His first remarks as party chief -- a plain-spoken 20-minute address -- contained little of the Communist terminology or references to socialist figures that filled the speeches of his predecessor Hu Jintao.

A few weeks later state media reported the new top brass as urging party officials to put an end to "pointless" meetings, speeches and other time-wasting events.

One user named Dalizhangxiaofan posted: "If officials aren't allowed to speak in cliches and officialese, what else will they have to say?"

A Chinese newspaper at the centre of protests over censorship said Thursday that Communist Party regulation of the media must "keep pace with the times", in its first edition since the row began.

"It's fundamental that the party regulates the press, but its method of regulation needs to be advanced to keep pace with the times," the Southern Weekly said in an editorial, without referring directly to the controversy.

The row at the liberal paper, sparked by the replacement of an article urging greater rights protection with one praising the ruling party, has seen demonstrators mass outside its headquarters in the southern city of Guangzhou.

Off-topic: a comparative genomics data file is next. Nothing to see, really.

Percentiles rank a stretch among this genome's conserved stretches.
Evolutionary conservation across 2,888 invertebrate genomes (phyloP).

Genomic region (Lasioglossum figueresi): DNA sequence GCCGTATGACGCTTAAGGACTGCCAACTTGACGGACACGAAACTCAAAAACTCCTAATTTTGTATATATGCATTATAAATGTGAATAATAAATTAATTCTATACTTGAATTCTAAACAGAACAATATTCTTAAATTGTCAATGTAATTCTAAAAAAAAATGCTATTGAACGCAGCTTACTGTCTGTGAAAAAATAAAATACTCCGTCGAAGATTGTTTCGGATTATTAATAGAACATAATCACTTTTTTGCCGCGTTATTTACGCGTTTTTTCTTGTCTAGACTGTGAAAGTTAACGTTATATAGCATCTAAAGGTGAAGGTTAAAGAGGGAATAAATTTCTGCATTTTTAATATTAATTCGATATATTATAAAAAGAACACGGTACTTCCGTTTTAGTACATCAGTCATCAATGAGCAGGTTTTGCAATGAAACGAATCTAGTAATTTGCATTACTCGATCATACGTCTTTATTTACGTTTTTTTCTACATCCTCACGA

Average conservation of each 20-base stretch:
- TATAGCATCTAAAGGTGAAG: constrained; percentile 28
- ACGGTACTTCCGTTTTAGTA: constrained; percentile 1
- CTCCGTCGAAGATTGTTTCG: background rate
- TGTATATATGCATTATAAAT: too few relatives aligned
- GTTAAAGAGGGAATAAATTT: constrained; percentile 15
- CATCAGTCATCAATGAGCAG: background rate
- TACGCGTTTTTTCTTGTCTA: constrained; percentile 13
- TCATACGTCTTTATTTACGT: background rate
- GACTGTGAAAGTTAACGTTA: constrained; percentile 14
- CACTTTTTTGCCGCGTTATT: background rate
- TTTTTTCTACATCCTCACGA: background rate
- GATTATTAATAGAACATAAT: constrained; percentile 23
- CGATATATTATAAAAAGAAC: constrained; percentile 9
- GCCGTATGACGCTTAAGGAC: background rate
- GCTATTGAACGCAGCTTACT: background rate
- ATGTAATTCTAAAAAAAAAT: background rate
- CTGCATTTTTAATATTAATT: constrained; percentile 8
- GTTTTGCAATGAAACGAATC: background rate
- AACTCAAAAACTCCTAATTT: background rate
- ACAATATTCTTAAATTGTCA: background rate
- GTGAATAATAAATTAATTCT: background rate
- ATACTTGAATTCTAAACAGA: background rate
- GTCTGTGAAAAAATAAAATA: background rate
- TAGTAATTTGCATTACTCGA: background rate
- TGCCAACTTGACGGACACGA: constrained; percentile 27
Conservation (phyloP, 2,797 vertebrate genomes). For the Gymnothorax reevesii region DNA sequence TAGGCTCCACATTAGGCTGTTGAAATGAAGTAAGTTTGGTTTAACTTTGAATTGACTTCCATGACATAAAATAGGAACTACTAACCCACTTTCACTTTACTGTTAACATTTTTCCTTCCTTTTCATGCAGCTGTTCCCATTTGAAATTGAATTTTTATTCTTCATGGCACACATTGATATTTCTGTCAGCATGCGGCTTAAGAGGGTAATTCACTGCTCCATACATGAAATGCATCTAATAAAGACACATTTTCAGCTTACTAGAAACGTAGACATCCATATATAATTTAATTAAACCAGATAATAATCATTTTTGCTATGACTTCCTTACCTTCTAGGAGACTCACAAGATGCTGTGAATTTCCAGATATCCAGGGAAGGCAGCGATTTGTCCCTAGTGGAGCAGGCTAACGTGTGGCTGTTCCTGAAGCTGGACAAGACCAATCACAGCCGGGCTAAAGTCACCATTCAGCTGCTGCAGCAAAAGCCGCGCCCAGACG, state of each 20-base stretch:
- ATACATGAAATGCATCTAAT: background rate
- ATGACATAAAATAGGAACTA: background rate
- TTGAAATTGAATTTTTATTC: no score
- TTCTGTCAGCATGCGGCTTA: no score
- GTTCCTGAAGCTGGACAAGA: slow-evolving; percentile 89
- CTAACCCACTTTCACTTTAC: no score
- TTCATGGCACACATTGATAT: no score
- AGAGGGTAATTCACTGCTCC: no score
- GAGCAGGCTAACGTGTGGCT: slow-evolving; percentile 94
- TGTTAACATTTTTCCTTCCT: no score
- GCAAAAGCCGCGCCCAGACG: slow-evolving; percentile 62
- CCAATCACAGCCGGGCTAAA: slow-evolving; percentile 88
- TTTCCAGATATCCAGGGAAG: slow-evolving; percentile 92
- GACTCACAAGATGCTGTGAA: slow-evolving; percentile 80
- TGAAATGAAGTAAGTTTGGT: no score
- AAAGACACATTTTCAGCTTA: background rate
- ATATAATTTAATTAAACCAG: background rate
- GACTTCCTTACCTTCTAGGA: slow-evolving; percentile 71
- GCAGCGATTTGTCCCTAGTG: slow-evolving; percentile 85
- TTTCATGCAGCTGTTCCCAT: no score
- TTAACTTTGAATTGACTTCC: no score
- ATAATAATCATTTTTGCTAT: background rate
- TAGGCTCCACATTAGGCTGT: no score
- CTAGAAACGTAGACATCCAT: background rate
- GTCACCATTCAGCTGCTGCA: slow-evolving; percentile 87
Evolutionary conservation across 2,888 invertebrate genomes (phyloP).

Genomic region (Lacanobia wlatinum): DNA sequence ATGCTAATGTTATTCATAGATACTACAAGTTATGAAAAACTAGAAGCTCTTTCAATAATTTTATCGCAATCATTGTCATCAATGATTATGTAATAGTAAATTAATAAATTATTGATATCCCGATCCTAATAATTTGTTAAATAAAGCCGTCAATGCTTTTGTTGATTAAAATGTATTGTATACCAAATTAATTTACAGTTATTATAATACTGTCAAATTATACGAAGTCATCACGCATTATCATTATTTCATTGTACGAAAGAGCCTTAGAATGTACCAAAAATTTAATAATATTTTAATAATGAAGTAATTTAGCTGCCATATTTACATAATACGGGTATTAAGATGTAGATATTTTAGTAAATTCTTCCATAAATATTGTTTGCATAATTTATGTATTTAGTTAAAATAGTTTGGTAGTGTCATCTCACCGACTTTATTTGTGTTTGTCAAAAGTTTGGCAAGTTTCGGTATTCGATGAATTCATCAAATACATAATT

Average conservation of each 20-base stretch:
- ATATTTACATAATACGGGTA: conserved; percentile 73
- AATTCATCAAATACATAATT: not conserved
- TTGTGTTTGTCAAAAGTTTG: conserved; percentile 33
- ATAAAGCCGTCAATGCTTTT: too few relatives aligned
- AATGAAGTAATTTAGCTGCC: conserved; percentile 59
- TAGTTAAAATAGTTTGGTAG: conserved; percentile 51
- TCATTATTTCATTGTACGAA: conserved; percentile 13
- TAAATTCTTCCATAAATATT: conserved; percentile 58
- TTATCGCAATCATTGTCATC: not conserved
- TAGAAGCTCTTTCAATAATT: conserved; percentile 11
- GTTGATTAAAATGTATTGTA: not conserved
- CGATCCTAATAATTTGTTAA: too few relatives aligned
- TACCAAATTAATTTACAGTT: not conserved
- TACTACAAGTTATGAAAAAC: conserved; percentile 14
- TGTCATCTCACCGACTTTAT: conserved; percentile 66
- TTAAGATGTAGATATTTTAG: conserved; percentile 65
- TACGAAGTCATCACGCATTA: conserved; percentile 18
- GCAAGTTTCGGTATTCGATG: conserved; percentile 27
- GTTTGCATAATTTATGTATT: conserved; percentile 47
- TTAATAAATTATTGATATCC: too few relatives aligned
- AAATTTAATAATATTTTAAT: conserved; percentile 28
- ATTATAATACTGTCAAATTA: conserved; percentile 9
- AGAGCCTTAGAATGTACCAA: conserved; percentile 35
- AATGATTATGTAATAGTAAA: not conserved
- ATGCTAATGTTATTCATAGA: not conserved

At their peak the protests, the first against press censorship in two decades, drew hundreds of people and the campaign built momentum on Weibo, China's equivalent of Twitter, backed by the blogosphere and celebrities with millions of followers.

But the popular newspaper came out on Thursday as scheduled, after reports that staff and authorities had reached a deal that officials would no longer directly interfere in content before publication.

Only a few demonstrators gathered outside the newspaper's main office and reporters saw two -- one of them wheelchair-bound -- put into a vehicle and driven away, in an indication that authorities' tolerance for the rallies was waning.

There was speculation that as part of the agreement, Southern Weekly would not give its account of the controversy.

In the event the editorial on press freedom was printed in small text, as a commentary about another article on media management reprinted from the People's Daily, the party's mouthpiece.